On Saturday it emerged that Maradona's nurse had admitted that she had lied about an early morning investigation.
Initial reports indicated that a 24-year-old nephew who lived with him at his San Andres home was the last to see him alive at breakfast on the day Diego died.
Maradona was one of the most gifted athletes of all time and almost single-handedly inspired Argentina to win the 1986 World Cup in Mexico
Maradona reportedly told his relative that I was not well before he went back to bed and died in his sleep, before investigators were told he never got up to eat on Wednesday.
Diego's nephew told investigators he last saw him when he went to bed around 11 p.m. on Tuesday. An uneaten nightly sandwich snack was one of the items the police found in his room.
A night shift nurse told investigators that he saw Maradona "slept and breathed normally in bed" at around 6:30 am on Wednesday.
A report in the hands of prosecutors who led an investigation into the death of the retired football player, leaked to Argentine media and signed by a nurse named Dahiana Gisela Madrid, who took over around the same time, said: “At 6:30 am I started my shift and the patient was resting.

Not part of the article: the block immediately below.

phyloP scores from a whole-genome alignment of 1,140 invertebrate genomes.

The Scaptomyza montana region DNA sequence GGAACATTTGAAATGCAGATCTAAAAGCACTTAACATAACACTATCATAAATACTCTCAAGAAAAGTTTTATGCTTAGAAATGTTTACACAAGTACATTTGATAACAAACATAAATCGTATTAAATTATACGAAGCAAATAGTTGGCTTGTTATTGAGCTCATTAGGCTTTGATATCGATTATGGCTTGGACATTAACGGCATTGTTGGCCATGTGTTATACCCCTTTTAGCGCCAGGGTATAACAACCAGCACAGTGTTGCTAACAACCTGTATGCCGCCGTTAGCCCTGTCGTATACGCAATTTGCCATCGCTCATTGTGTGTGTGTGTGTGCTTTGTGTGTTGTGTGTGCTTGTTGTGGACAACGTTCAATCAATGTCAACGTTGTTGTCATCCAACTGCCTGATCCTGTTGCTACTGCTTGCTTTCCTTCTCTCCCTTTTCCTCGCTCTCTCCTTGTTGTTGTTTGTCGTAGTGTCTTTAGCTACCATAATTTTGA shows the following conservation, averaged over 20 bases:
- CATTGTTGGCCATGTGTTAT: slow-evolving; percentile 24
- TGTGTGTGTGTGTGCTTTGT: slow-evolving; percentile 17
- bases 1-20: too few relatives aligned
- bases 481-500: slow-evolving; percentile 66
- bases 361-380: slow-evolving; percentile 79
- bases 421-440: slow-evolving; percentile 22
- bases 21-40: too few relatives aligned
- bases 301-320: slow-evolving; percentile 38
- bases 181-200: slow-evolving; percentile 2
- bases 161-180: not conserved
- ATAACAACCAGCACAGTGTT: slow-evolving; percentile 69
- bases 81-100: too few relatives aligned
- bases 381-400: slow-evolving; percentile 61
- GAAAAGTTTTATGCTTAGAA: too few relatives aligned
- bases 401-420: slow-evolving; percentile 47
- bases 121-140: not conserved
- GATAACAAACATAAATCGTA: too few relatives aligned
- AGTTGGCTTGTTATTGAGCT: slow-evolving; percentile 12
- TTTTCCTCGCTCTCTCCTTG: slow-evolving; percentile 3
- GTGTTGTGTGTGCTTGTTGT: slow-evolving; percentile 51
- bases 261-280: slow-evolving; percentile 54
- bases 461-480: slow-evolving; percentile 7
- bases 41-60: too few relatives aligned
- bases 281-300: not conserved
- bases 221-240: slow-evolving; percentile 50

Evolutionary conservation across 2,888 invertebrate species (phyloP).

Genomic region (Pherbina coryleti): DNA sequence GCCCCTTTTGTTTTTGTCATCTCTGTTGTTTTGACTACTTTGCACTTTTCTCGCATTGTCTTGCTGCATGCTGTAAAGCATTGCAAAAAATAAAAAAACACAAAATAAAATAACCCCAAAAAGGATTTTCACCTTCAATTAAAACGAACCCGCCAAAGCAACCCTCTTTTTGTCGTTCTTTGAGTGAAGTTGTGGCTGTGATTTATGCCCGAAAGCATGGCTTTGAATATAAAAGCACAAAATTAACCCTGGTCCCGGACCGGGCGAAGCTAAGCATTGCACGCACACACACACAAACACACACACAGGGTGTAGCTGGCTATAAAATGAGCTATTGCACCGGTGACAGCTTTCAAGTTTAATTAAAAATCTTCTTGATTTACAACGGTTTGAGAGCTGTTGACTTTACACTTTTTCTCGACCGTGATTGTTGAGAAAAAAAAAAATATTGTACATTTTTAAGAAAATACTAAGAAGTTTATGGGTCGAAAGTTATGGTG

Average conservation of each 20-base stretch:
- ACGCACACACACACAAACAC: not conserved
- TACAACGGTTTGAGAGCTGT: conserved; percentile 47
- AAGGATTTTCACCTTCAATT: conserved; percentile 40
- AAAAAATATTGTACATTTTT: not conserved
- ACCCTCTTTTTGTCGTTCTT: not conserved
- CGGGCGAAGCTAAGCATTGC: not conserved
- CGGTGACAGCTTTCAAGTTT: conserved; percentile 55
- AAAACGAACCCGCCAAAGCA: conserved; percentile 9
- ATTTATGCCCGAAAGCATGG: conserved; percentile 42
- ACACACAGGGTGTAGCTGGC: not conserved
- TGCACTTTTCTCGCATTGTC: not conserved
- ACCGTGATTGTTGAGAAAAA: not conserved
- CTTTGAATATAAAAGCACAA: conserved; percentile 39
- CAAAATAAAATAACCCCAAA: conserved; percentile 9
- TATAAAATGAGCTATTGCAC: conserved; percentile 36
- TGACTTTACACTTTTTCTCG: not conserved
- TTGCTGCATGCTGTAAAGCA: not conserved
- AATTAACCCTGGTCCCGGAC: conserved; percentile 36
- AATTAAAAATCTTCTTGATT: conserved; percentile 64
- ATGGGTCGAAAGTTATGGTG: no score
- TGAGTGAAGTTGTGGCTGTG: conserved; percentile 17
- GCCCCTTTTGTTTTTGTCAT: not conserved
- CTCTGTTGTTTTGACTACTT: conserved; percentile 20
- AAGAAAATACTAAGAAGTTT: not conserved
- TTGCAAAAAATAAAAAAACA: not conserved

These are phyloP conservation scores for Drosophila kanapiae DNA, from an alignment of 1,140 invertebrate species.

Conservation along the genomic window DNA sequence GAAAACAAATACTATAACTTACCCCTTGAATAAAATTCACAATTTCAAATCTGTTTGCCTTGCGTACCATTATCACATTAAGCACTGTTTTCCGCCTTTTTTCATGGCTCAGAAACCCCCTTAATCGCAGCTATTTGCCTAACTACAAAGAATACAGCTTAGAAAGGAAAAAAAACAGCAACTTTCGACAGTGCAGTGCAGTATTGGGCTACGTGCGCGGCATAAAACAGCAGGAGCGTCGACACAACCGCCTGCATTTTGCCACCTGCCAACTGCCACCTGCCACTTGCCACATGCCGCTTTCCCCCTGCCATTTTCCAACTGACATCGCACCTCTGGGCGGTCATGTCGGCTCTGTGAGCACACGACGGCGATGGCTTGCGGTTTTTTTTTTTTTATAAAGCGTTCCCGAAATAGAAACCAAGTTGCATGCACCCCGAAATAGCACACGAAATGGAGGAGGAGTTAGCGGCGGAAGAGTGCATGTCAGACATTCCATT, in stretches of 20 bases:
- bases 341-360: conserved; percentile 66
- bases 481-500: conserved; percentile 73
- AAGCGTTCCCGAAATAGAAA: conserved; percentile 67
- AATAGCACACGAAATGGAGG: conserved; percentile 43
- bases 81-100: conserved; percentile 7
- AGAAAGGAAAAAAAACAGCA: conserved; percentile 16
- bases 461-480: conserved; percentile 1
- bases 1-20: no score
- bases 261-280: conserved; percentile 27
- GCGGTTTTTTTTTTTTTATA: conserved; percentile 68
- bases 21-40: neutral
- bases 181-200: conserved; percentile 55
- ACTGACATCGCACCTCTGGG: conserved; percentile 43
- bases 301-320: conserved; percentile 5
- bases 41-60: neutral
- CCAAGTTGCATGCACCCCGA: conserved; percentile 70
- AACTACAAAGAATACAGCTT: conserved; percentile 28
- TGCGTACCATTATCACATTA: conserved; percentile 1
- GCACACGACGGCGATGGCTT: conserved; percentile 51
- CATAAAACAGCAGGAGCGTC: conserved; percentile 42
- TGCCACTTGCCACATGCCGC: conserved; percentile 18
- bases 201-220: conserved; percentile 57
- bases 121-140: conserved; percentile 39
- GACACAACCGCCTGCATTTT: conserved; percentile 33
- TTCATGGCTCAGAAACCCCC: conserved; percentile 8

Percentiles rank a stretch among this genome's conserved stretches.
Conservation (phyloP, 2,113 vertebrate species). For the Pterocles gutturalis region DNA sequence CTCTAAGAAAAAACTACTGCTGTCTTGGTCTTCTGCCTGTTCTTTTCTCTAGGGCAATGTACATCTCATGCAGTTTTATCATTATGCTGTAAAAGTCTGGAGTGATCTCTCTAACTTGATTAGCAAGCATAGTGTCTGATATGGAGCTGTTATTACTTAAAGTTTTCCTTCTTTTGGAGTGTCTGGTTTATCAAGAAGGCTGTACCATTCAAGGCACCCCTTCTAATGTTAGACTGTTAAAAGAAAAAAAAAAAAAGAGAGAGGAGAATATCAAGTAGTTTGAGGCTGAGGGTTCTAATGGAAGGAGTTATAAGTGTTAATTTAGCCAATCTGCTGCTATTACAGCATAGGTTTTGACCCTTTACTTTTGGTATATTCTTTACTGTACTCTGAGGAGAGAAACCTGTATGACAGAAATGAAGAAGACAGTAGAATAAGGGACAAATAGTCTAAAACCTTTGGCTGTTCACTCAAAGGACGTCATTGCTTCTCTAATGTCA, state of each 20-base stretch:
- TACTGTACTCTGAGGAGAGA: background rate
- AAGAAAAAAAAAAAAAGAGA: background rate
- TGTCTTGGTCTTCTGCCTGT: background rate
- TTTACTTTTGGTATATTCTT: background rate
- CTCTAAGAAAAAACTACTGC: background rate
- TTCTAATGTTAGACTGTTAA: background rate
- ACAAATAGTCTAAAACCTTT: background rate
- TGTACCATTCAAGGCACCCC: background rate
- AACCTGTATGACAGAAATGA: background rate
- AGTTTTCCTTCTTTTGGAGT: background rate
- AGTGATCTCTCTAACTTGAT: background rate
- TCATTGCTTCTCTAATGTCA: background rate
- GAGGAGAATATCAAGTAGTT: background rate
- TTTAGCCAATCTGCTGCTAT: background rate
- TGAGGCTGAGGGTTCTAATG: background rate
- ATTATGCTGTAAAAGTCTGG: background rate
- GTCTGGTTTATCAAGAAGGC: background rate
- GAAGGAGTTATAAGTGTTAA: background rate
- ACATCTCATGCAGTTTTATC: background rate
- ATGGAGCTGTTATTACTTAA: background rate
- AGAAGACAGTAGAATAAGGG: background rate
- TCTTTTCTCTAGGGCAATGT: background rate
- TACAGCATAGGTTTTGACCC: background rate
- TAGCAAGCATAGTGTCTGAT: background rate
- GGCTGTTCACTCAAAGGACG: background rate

Maradona (C) is kissed by his daughters Giannina (L) and Dalma when he attends the screening of the documentary "Maradona by Kusturica" by the Serbian director Emir Kusturica at the 61st Cannes International Film Festival
At 7:30 a.m. he can be heard walking around his room. At 8:30 a.m., he continues to rest. At 9:20 a.m. he refuses to have his vital functions monitored. & # 39;
The health report from private medical firm Medidom is now at the center of an ongoing investigation after the nurse reportedly told investigators that she had never gone into Diego & # 39; s bedroom to check on him the morning of his death.
The local Telam news agency, quoting court sources in a report that was widely repeated in the Argentine press, said the nurse alleged in her second affidavit that she was "made to lie" for the Medidom report.
The witness added in that second statement that she was written in a report for Medidom, where she is part of the care team that helps people receiving home health care, that she had tried to monitor Maradona's vital signs when the The reality of this is that she's letting him rest, ”the report said.